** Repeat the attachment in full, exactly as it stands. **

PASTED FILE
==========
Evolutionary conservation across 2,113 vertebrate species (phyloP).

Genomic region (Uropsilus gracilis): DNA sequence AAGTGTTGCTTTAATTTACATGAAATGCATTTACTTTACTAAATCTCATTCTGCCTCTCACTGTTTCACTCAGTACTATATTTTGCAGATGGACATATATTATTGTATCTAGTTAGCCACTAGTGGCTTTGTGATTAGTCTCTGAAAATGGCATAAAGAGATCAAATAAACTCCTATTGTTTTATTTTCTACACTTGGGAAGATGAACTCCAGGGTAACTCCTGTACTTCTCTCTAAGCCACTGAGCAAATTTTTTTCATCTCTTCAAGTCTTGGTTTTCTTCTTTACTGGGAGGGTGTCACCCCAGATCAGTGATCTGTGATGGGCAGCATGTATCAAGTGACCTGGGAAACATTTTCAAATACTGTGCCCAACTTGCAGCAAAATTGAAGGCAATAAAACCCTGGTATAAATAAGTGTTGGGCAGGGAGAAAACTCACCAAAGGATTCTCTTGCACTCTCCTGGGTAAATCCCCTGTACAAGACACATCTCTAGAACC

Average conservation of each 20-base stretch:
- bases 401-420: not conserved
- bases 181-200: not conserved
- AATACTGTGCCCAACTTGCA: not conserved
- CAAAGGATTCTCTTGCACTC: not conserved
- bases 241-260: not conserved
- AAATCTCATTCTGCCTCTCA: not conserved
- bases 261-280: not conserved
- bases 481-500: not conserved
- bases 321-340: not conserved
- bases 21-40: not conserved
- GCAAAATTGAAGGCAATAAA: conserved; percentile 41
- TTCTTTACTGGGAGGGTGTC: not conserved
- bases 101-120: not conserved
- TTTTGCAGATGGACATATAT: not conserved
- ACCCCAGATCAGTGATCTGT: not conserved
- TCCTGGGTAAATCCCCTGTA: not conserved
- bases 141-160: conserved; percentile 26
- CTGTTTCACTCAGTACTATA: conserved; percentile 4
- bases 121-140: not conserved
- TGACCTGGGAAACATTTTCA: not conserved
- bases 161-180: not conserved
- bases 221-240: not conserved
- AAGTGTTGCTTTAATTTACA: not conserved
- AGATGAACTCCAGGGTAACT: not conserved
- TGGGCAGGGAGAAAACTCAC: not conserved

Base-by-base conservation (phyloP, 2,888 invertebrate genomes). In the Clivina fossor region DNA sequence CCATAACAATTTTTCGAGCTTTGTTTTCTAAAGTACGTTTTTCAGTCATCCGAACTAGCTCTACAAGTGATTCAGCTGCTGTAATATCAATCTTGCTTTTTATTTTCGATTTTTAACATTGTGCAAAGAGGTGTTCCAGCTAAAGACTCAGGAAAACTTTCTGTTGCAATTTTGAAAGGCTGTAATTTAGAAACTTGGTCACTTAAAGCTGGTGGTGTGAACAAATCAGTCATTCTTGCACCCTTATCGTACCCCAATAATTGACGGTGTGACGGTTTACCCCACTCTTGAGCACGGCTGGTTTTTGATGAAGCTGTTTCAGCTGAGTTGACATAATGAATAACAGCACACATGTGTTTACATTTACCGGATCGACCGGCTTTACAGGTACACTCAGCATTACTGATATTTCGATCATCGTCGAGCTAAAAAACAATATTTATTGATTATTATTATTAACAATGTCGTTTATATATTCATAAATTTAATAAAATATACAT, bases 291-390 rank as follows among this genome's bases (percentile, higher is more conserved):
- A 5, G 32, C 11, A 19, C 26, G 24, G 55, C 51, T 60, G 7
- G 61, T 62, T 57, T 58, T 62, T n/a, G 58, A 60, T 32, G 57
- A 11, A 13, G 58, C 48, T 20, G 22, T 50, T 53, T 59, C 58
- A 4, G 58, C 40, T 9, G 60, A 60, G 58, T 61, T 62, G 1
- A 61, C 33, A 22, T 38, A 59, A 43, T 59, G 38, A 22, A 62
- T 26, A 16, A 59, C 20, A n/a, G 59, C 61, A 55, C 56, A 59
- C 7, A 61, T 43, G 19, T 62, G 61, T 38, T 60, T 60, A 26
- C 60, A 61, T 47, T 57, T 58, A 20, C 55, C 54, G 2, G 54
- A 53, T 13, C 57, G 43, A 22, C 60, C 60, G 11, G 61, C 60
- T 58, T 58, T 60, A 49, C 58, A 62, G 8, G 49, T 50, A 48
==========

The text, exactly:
Evolutionary conservation across 2,113 vertebrate species (phyloP).

Genomic region (Uropsilus gracilis): DNA sequence AAGTGTTGCTTTAATTTACATGAAATGCATTTACTTTACTAAATCTCATTCTGCCTCTCACTGTTTCACTCAGTACTATATTTTGCAGATGGACATATATTATTGTATCTAGTTAGCCACTAGTGGCTTTGTGATTAGTCTCTGAAAATGGCATAAAGAGATCAAATAAACTCCTATTGTTTTATTTTCTACACTTGGGAAGATGAACTCCAGGGTAACTCCTGTACTTCTCTCTAAGCCACTGAGCAAATTTTTTTCATCTCTTCAAGTCTTGGTTTTCTTCTTTACTGGGAGGGTGTCACCCCAGATCAGTGATCTGTGATGGGCAGCATGTATCAAGTGACCTGGGAAACATTTTCAAATACTGTGCCCAACTTGCAGCAAAATTGAAGGCAATAAAACCCTGGTATAAATAAGTGTTGGGCAGGGAGAAAACTCACCAAAGGATTCTCTTGCACTCTCCTGGGTAAATCCCCTGTACAAGACACATCTCTAGAACC

Average conservation of each 20-base stretch:
- bases 401-420: not conserved
- bases 181-200: not conserved
- AATACTGTGCCCAACTTGCA: not conserved
- CAAAGGATTCTCTTGCACTC: not conserved
- bases 241-260: not conserved
- AAATCTCATTCTGCCTCTCA: not conserved
- bases 261-280: not conserved
- bases 481-500: not conserved
- bases 321-340: not conserved
- bases 21-40: not conserved
- GCAAAATTGAAGGCAATAAA: conserved; percentile 41
- TTCTTTACTGGGAGGGTGTC: not conserved
- bases 101-120: not conserved
- TTTTGCAGATGGACATATAT: not conserved
- ACCCCAGATCAGTGATCTGT: not conserved
- TCCTGGGTAAATCCCCTGTA: not conserved
- bases 141-160: conserved; percentile 26
- CTGTTTCACTCAGTACTATA: conserved; percentile 4
- bases 121-140: not conserved
- TGACCTGGGAAACATTTTCA: not conserved
- bases 161-180: not conserved
- bases 221-240: not conserved
- AAGTGTTGCTTTAATTTACA: not conserved
- AGATGAACTCCAGGGTAACT: not conserved
- TGGGCAGGGAGAAAACTCAC: not conserved

Base-by-base conservation (phyloP, 2,888 invertebrate genomes). In the Clivina fossor region DNA sequence CCATAACAATTTTTCGAGCTTTGTTTTCTAAAGTACGTTTTTCAGTCATCCGAACTAGCTCTACAAGTGATTCAGCTGCTGTAATATCAATCTTGCTTTTTATTTTCGATTTTTAACATTGTGCAAAGAGGTGTTCCAGCTAAAGACTCAGGAAAACTTTCTGTTGCAATTTTGAAAGGCTGTAATTTAGAAACTTGGTCACTTAAAGCTGGTGGTGTGAACAAATCAGTCATTCTTGCACCCTTATCGTACCCCAATAATTGACGGTGTGACGGTTTACCCCACTCTTGAGCACGGCTGGTTTTTGATGAAGCTGTTTCAGCTGAGTTGACATAATGAATAACAGCACACATGTGTTTACATTTACCGGATCGACCGGCTTTACAGGTACACTCAGCATTACTGATATTTCGATCATCGTCGAGCTAAAAAACAATATTTATTGATTATTATTATTAACAATGTCGTTTATATATTCATAAATTTAATAAAATATACAT, bases 291-390 rank as follows among this genome's bases (percentile, higher is more conserved):
- A 5, G 32, C 11, A 19, C 26, G 24, G 55, C 51, T 60, G 7
- G 61, T 62, T 57, T 58, T 62, T n/a, G 58, A 60, T 32, G 57
- A 11, A 13, G 58, C 48, T 20, G 22, T 50, T 53, T 59, C 58
- A 4, G 58, C 40, T 9, G 60, A 60, G 58, T 61, T 62, G 1
- A 61, C 33, A 22, T 38, A 59, A 43, T 59, G 38, A 22, A 62
- T 26, A 16, A 59, C 20, A n/a, G 59, C 61, A 55, C 56, A 59
- C 7, A 61, T 43, G 19, T 62, G 61, T 38, T 60, T 60, A 26
- C 60, A 61, T 47, T 57, T 58, A 20, C 55, C 54, G 2, G 54
- A 53, T 13, C 57, G 43, A 22, C 60, C 60, G 11, G 61, C 60
- T 58, T 58, T 60, A 49, C 58, A 62, G 8, G 49, T 50, A 48